• One visit that was quite thought provoking was a visit to the 14th century Chateau de Germolles, formerly owned by the Dukes of Burgundy. The owner, an architectural historian, whose family had lived there for some 150 years showed us over the rambling buildings. Whilst his descriptions and tales were fascinating, it was all too obvious that the costs of maintaining the Chateau were astronomic. As the estates had been sold centuries ago, there are no vineyards to generate the means to cover those outgoings; a big challenge or a stone around the neck of the family?
• If ever there was a wine lovers’ ultimate view, surely the vineyards of the Chateau de Chamirey would take some beating. We enjoyed tasting a selection of the wine and later drank their Mercurey 2015 at dinner that night.
• To the average person who appreciates wine, the Vougeot commune’s vineyards all look the same, even the Clos de Vougeot vines appear no different but their 50 hectares is the largest Grand Cru of the Côte de Nuits. Within the confines of the walled vineyard, due partially to inheritance laws, it is divided into 85 parcels. Some of these parcels are relatively large whilst others are mere strips. Such is the prestige of the wines, the last transaction was rumoured to be at the rate of US$40m per hectare; just for a small strip.
The prestige is enhanced by the majestic and imposing Chateau dating back to the 12th century. Even today when everything is on a grand scale, looking at the grape presses are a sight to behold; in ancient times, they would have been as impressive as space rockets. The whole experience immerses you in its colourful history whilst the central courtyard is a feast for the eyes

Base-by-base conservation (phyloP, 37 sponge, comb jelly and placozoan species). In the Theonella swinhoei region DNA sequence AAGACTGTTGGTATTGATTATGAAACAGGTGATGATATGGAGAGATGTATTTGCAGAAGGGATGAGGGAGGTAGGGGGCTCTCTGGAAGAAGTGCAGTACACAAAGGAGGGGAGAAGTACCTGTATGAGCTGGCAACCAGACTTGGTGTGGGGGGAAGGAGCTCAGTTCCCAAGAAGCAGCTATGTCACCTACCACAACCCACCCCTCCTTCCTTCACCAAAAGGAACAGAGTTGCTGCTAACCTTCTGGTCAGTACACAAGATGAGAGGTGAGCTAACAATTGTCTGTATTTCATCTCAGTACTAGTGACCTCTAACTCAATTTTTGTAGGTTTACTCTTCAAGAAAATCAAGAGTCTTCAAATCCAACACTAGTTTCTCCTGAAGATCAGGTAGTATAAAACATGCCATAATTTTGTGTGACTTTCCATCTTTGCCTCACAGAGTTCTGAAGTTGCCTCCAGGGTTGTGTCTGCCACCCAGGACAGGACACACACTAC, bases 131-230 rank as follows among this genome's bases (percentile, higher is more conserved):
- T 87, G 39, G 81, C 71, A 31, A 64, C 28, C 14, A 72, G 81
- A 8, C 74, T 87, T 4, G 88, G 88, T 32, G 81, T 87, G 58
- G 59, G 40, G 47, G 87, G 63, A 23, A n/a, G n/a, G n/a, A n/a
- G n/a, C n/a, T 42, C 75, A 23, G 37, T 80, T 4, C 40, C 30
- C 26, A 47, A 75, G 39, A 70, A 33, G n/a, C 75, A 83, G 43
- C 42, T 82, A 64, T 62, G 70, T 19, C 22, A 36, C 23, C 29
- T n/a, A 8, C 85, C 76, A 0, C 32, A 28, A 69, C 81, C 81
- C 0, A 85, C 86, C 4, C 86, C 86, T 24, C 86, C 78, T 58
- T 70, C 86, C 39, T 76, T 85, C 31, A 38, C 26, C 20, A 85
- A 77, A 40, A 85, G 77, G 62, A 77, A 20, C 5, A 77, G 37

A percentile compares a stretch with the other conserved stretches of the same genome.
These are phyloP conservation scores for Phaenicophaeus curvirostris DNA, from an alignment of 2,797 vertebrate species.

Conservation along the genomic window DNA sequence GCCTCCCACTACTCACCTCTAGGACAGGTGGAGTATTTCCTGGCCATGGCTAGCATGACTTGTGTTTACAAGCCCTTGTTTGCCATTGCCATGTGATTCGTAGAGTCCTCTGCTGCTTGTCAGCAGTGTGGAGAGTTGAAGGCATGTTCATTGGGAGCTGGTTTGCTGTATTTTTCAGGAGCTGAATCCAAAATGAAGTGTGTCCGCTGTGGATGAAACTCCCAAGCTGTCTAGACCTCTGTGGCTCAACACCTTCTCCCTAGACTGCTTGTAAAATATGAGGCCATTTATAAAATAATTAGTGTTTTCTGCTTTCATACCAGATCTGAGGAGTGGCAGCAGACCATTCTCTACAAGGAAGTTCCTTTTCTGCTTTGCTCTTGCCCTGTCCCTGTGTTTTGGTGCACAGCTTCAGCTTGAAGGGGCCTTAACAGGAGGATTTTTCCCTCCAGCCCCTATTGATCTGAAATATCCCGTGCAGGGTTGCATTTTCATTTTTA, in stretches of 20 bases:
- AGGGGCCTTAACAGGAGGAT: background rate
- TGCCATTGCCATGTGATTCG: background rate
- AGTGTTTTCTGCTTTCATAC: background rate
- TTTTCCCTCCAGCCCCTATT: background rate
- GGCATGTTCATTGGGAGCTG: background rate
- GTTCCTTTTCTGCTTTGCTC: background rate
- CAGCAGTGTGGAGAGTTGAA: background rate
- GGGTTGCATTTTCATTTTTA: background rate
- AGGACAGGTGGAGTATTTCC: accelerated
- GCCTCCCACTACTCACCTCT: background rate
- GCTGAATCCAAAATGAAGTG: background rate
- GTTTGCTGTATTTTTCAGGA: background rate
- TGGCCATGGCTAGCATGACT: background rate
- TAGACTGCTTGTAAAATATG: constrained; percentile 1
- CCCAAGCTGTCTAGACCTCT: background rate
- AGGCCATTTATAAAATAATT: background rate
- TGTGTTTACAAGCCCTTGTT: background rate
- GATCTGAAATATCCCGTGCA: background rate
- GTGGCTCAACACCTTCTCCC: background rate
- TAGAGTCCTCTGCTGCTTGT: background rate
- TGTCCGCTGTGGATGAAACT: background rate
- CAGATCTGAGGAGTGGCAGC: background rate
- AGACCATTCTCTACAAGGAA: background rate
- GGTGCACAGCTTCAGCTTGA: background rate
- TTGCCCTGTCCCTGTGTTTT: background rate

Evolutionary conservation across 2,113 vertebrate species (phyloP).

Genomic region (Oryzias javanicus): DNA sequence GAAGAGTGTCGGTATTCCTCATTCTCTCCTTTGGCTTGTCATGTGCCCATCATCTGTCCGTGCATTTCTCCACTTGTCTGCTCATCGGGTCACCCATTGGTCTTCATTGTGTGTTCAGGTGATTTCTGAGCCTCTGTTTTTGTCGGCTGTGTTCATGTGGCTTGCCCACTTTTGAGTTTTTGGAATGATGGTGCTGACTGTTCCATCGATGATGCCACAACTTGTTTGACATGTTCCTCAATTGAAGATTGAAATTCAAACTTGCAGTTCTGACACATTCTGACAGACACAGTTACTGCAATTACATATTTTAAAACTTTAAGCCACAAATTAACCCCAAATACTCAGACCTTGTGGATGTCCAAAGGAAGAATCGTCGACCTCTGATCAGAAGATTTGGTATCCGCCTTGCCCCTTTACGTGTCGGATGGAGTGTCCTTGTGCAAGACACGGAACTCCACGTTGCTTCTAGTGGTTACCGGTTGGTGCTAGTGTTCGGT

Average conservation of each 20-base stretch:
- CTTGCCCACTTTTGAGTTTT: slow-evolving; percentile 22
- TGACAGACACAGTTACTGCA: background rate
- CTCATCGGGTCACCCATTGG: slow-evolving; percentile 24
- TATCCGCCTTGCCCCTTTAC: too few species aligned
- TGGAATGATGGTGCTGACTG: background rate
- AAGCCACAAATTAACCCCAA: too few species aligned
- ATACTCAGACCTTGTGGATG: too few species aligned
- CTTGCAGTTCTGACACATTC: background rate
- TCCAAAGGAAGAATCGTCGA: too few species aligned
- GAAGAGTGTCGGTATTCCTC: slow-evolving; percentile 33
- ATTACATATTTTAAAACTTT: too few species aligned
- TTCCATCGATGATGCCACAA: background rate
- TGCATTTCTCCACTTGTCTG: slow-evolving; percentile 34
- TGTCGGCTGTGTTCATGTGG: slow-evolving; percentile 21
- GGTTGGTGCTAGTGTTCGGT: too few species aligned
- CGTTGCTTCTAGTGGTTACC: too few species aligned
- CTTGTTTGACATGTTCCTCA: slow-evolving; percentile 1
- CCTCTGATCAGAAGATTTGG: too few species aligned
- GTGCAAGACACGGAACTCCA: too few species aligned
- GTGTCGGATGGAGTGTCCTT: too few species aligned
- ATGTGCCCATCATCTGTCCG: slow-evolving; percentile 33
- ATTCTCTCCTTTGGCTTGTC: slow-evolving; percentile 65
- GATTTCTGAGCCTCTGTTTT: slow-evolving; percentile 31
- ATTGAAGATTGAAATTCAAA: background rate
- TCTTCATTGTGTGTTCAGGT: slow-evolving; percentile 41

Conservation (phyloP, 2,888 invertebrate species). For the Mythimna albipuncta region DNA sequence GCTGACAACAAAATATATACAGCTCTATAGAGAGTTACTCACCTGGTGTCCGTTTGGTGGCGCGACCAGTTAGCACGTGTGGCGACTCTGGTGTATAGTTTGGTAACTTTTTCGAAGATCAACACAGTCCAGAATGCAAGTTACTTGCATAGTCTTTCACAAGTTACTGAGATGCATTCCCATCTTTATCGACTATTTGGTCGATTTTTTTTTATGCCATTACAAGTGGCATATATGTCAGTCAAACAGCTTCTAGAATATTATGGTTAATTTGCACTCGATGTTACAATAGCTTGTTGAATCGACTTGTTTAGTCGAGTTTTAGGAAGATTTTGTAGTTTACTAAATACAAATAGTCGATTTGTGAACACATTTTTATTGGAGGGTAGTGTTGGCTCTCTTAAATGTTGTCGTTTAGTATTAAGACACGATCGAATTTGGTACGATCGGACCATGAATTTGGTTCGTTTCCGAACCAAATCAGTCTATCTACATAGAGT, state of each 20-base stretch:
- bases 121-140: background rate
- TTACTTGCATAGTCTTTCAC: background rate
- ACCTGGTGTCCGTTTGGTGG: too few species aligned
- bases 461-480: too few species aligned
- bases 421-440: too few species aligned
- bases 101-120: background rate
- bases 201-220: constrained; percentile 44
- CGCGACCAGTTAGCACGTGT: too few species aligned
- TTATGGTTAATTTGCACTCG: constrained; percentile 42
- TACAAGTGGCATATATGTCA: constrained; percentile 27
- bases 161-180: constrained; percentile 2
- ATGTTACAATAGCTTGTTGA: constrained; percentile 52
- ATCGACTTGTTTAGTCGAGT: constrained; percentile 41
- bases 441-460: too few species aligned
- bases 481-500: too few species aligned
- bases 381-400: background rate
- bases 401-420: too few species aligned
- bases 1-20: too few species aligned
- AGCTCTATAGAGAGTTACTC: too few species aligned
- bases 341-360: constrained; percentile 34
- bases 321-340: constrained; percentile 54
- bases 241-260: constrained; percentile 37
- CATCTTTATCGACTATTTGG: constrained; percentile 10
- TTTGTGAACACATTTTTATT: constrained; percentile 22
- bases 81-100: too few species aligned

• Surely everyone loves the intimacy of Burgundy’s capital; Beaune, it is the sort of place that thoughts of buying a pied-a-terre come to mind. The market has an amazing range of organic cheeses and truffles that everyone seemed to weigh-up and then put down, a few antique shops alongside a couple of galleries with the brocantes selling rustic items from farms and other sources. Even in very narrow, historic back streets, there are vignerons proudly proclaiming their names heritage on their premises.
• On each trip away from the barge, our tour guide Dylan, was a mine of information about each place we visited. Importantly, he could gauge our level of interest. At the 15th century Hospice de Beaune where inevitably there were rather a lot of medical instruments, to our relief he concentrated on the history and wine connections. The Hospice is even more spectacular than shown in photographs, the rooves were a joy to see; the patients must have been up-lifted by their colours and intricate patterns.
The balance of total relaxation and any level of activity both mentally and physically can be enjoyed in deep luxury on the barge, it opens up a romantic world where there are no pressures; everything has been included in the cruise price. That is not to forget imbibing in a range of superb wines largely produced in Burgundy. www.europeanwaterways.com
Other websites for places featured above:www.destinationdijon.comwww.chateaudegermolles.fr/-English-?lang=frwww.chamirey.com/en/